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With 54 Republican seats and 45 Democratic seats, the U.S. Senate has had a Republican majority since the 2014 midterm elections. This election year, several Senate seats belonging to swing states are up for re-election. It is crucial that the Senate remains in Republican control, no matter who is elected for president in November.

1) Marco Rubio (R-FL)

The incumbent senator ended his presidential campaign in March. He announced in June that he would be running again to hold his Senate seat. The junior Florida senator has held his seat since 2011.  He was not planning to launch a reelection campaign, but later changed his mind, stating that, no matter who is elected president we’re going to need a Senate full of people willing to act as a check and balance on the excesses of the next president.” Senator Rubio is favored to win his August 30th primary and later go on to face the expected Democratic primary winner, Representative Patrick Murphy in the general election.

2) Rob Portman (R-OH)

Ohio, another key battleground state, will see Senator Rob Portman’s seat up for reelection.  He is chasing another six years in the U.S. Senate. Portman won his primary in March and will face former Democratic governor of Ohio, Ted Strickland come November.

3) Pat Toomey (R-PA)

Pennsylvania has been in the spotlight several times throughout the 2016 election, with many emphasizing the importance of winning the state’s 20 electoral votes. While still a swing state, Pennsylvania is typically leans Democrat, proving even more crucial for Senator Toomey to win his reelection. Toomey has served in the Senate for Pennsylvania since 2011.  He won his primary back in April. Senator Toomey will face Democrat Katie McGinty in the November general election.

4) Ron Johnson (R-WI)

When Senator Johnson was already anticipating his 2016 Senate election in 2014, he admitted that it would be a “difficult re-election battle.” Johnson won his primary on August 9th.  He will go on to face former U.S. Senator Scott Harbach in November.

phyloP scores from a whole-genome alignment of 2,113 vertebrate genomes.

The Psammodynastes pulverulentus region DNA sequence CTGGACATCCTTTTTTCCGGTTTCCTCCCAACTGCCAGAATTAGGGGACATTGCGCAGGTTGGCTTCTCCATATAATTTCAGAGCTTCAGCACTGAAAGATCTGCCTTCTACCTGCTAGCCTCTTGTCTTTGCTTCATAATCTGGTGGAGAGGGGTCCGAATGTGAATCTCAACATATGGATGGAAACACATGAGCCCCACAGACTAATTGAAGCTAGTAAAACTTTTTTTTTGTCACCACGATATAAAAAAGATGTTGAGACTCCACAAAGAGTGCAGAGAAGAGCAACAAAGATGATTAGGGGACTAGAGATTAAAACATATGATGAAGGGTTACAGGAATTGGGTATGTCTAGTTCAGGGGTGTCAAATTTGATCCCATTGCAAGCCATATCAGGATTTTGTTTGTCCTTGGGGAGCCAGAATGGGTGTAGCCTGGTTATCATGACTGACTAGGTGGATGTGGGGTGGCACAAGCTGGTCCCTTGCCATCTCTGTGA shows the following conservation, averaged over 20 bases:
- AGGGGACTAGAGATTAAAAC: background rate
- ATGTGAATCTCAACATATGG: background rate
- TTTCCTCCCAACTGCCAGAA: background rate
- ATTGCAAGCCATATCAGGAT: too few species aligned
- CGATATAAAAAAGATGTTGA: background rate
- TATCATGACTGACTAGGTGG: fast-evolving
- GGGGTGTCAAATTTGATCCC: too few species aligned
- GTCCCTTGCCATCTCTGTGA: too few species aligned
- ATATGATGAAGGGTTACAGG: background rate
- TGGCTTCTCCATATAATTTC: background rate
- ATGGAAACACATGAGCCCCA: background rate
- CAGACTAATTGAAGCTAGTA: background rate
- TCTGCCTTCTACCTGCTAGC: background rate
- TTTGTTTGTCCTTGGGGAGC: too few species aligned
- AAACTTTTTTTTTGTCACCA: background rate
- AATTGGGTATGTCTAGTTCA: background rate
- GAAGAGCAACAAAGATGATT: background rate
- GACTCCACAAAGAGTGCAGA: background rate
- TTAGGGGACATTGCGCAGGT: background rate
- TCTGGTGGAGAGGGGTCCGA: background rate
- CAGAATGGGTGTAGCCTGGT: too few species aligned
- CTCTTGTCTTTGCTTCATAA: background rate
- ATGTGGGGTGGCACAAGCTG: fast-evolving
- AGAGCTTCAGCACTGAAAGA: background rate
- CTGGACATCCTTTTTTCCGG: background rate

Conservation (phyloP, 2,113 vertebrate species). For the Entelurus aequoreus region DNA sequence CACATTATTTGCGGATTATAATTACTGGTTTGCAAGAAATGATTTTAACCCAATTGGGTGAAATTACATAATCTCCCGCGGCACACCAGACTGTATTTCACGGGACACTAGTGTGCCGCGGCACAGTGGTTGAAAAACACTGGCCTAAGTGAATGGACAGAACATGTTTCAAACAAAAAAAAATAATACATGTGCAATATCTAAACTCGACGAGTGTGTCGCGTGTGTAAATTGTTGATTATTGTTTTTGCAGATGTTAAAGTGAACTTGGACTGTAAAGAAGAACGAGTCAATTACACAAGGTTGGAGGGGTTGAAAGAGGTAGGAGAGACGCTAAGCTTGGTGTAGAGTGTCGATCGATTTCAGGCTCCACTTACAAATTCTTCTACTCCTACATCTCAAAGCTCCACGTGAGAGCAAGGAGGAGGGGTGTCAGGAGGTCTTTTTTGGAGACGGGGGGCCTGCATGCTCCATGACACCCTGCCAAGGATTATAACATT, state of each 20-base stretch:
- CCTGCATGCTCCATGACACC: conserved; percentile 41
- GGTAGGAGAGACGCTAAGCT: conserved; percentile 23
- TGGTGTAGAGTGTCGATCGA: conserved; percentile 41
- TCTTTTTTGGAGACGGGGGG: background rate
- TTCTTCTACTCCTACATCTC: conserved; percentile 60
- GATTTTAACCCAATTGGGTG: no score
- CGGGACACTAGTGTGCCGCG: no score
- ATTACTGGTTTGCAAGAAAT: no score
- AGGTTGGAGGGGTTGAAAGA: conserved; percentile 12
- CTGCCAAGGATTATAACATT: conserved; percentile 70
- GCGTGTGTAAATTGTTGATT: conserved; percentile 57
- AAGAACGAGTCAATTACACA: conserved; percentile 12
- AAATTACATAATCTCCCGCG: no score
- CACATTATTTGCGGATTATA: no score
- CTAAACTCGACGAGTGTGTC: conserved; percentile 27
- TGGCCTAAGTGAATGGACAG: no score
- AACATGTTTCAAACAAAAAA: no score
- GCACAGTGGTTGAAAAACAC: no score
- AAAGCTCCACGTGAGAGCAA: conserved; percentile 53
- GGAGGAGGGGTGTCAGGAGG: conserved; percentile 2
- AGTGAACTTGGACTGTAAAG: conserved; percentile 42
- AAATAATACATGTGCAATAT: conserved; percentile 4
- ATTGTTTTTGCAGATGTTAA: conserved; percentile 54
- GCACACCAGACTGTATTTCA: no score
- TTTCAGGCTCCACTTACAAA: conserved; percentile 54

5) Kelly Ayotte (R-NH)

All eyes are on the close Senate race in battle ground state of New Hampshire. A new poll from RealClearPolitics shows incumbent Ayotte polling just one point behind her opponent, New Hampshire Governor Maggie Hassan. The move and push for Ayotte to endorse GOP presidential candidate Trump has been used against her by her opponent several times.  It has many exploring how this decision has factored into her lackluster poll numbers.

6) Chuck Grassley (R-IA)

Senior Iowa Senator Chuck Grassley has served in the Senate since 1981, and many, including President Barack Obama, are looking for him to lose his seat in November. President Obama recently endorsed Grassley’s opponent, former Lieutenant Governor Patty Judge. In what has been called “the race of his life,” Grassley is experiencing his first real competition in the duration of his Senate career.

7) John McCain (R-AZ)

In Arizona, Senator John McCain will face Dr. Kelli Ward on the August 30th primary. Many across the state are calling to “retire McCain” and put a fresh face in Washington. The election has gained much attention and has proved to host a number of stakeholders.

8) Rand Paul (R-KY)

After easily winning his May 17th primary again two Kentucky natives, Rand Paul and will go on to face Democratic challenger, Jim Gray, in November.  

9) Tim Scott (R-SC)

As the first African-American to have been elected to both chambers of Congress, South Carolina Senator Tim Scott has his sights set on making even more history in the U.S. Senate. Senator Scott won his June 10th primary and will face Democrat Joyce Dickerson in the November.

10) Mike Lee (R-UT)

Utah Senator Mike Lee has won his June 28th primary and will face his Democratic opponent Misty Snow (who is also “the first transgender person to be nominated for a Congressional seat by a major political party”) in the November general election.
As the more prestigious chamber of Congress, the Senate holds precious responsibility and unquestionable power. If the GOP wants to continue to make an impact–regardless of who is elected to the White House in November–it is imperative that it keeps a majority in the Senate.

Alana B
FFL Contributor
Alana is an undergraduate student at Washington State University studying communications. She aspires to work in either journalism or communications and aims to empower young women to feel confident in sharing their political views. Her favorite things include Jesus, capitalism, politics, yoga, and traveling.

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